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January retail sales up 1.7%, beating forecast

May 5th, 2012 · No Comments


A BETTER-THAN-EXPECTED showing for retail sales in January, buoyed by stronger influx of tourist, reveals a recovery in consumer confidence locally and overseas.

The best ever growth of inbound tourists in five months helped encourage the sale of luxury goods, while the momentum of recovery in retail sales was aided by a strong showing in the food and beverage sector and a moderation in the decline in motor vehicle sales.

Although the Singapore property market’s consensus forecast was for retail sales to go down by 1.3 per cent in January, data released by the Department of Statistics yesterday surpassed those expectations, registering year-on-year growth of 1.7 per cent.

 The encouraging growth stimulate hopes of an upturn in retail sales and consumer confidence, as it builds on the upward revision in December’s figure from a decline of 2.4 per cent to a drop of just 0.7 per cent.

 January’s encouraging growth in retail sales is mainly encouraging as there was a considerable base effect at play as the same index was up 16.4 per cent in January last year, said Deutsche Bank chief economist Taimur Baig.

Tourist influx in Singapore rose 13.4 per cent year-on-year in January and this helped to spur the sale of luxury goods, said Barclays Capital economist Leong Wai Ho, who observed that sales of watches and jewellery rose 6.5 per cent in the same period.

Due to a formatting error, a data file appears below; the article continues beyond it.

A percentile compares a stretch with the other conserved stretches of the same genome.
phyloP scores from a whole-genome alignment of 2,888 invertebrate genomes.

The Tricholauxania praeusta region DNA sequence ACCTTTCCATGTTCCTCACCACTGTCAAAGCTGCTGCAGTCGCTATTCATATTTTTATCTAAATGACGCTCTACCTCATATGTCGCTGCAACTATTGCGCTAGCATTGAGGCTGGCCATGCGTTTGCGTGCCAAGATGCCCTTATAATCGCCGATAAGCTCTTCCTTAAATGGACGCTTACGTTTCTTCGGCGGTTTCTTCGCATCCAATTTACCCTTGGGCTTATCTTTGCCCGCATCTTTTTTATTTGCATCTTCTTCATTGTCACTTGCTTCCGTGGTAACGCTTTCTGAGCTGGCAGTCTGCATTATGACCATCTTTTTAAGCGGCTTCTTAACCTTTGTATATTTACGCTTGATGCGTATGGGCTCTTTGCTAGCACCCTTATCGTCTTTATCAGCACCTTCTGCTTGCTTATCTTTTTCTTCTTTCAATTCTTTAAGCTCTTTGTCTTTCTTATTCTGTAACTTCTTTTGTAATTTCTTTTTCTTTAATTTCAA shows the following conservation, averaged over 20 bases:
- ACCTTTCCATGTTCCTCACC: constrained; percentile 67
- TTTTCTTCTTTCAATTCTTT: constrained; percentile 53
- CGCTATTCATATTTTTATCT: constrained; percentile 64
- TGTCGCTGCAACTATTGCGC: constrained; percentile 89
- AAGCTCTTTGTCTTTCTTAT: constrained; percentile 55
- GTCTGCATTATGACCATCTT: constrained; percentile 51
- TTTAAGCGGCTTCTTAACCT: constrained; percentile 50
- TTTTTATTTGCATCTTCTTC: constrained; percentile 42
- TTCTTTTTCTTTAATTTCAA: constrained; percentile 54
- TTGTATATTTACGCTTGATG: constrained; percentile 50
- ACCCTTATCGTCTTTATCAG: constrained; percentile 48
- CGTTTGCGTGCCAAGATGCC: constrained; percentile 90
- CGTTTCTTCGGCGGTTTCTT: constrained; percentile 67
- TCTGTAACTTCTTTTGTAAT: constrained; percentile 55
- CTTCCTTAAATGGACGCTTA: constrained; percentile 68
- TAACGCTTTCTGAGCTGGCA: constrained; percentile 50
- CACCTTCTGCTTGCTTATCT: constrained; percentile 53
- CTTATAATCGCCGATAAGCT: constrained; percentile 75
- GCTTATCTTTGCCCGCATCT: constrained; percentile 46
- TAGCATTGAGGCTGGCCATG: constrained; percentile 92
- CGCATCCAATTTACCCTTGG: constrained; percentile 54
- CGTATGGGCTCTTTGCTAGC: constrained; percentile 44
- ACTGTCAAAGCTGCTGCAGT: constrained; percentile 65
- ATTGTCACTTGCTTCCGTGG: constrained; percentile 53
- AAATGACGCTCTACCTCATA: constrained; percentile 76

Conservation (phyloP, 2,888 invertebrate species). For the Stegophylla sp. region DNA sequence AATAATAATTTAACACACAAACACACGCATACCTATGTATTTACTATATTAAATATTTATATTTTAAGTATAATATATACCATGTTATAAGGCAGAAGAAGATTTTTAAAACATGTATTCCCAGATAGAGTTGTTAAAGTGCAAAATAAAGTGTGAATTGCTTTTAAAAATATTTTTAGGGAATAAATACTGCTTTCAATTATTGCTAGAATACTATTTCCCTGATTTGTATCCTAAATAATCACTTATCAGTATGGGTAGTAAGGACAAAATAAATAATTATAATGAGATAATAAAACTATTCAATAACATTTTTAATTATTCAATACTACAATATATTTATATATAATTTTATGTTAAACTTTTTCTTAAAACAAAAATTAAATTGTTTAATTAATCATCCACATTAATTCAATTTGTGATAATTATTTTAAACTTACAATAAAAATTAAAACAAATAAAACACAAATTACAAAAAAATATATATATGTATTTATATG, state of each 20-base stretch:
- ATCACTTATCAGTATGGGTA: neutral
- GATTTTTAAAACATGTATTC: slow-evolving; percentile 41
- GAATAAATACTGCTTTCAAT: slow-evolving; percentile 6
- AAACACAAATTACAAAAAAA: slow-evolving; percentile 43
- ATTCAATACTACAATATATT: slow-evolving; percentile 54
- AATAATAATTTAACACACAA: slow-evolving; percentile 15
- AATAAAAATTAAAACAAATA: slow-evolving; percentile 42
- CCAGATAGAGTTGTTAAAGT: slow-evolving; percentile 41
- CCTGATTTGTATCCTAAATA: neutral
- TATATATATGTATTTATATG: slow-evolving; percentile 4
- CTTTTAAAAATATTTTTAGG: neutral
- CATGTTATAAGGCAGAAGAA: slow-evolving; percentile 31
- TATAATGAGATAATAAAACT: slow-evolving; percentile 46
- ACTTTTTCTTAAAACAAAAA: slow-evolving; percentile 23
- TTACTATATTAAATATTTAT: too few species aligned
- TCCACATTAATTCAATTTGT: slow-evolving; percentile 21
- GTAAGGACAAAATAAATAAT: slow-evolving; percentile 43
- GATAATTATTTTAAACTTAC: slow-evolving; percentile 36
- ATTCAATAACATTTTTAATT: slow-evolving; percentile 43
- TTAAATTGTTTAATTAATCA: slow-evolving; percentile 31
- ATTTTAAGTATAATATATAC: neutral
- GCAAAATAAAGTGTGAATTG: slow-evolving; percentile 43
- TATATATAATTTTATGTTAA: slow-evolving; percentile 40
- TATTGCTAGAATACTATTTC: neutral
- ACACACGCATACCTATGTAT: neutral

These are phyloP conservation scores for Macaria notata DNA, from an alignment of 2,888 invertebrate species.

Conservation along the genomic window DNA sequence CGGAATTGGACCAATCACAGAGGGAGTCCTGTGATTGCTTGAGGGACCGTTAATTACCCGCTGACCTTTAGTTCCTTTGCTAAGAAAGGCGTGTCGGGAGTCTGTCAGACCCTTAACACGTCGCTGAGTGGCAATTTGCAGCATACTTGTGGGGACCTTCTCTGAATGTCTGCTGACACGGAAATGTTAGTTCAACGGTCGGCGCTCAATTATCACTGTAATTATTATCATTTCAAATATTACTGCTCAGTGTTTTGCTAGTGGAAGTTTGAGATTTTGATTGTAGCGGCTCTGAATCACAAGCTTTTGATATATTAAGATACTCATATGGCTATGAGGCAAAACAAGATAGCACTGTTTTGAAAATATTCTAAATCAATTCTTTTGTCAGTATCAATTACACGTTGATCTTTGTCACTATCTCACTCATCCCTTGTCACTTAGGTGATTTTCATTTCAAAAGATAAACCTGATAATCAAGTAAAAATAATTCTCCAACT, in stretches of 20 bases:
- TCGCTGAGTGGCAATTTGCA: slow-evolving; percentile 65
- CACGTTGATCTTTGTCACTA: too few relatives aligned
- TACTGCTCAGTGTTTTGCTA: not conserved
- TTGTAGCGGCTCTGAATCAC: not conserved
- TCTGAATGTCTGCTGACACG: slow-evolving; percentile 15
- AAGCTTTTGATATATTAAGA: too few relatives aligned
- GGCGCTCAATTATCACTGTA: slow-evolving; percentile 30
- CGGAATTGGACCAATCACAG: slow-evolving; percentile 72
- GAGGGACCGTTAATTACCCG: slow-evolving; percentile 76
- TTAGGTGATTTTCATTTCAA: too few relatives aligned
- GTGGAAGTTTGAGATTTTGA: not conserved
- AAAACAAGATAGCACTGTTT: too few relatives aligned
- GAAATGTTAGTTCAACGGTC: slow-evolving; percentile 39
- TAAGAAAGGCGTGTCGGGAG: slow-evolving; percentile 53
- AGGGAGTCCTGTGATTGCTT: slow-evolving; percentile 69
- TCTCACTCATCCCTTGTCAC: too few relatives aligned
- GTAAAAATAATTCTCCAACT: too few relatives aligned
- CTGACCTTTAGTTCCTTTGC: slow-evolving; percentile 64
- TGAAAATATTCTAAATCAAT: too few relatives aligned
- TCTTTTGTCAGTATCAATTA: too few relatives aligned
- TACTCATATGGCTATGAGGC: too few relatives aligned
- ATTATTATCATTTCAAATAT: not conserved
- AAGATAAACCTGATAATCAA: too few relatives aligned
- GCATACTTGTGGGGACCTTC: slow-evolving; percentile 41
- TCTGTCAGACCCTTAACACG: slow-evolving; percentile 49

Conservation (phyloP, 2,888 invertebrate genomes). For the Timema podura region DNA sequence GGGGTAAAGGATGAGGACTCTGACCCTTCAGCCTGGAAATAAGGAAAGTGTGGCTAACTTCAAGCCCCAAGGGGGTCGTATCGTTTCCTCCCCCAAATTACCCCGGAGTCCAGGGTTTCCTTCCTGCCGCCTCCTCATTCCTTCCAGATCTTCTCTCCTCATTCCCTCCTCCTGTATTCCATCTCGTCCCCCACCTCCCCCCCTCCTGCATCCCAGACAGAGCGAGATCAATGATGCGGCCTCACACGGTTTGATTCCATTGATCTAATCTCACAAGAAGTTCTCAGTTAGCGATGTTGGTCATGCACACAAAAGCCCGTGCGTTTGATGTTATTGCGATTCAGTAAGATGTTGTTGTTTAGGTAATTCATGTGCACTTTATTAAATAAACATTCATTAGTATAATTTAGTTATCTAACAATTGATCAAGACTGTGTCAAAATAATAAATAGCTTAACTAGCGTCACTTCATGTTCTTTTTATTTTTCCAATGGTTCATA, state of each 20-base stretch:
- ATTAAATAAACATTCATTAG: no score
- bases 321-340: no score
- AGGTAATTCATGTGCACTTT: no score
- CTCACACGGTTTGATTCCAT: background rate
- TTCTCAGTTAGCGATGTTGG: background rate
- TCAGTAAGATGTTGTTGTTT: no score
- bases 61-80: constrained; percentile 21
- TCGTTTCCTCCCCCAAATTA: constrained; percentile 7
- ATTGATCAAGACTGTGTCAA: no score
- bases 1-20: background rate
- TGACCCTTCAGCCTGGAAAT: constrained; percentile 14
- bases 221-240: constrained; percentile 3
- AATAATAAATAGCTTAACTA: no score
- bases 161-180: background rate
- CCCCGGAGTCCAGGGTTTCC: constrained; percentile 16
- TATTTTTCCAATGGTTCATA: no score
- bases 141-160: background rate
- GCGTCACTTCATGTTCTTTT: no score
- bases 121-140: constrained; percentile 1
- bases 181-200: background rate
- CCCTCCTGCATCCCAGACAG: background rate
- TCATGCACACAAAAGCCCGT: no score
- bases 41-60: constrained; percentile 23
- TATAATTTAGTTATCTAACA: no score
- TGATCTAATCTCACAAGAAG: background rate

The strongest growth in sales for January came from the F&B sector, which recorded 15.6 per cent growth.

This illustrates an increase in the turnover of restaurants, food caterers and fast-food outlets, all of which increased between 15.7 and 18.2 per cent.

Six other retail sectors documented a rise in sales in January of between 2.9 and 9.4 per cent compared with a year earlier. These were in the retail sales of petrol service stations, supermarkets, telecommunications apparatus and computers, medical goods and toiletries, provision and sundry shops and department stores.

The motor vehicles industry also showed encouraging signs of recovery as its year-on-year decline in January of 2.8 per cent moderated from a drop of 9.6 per cent the month before.

On a monthly basis, motor vehicle sales increased by 9.9 per cent compared to a turn down of 7.7 per cent in December.

Citi economist Kit Wei Zheng said the strong data, specifically in the F&B sector, depicts that consumer sentiment remains flexible and as a result any monetary policy easing next month is doubtful.

‘Resilient domestic demand and tightening labor market may add to core inflation pressures, and with the balance of risks gradually shifting to inflation, MAS easing in April can be effectively ruled out.’


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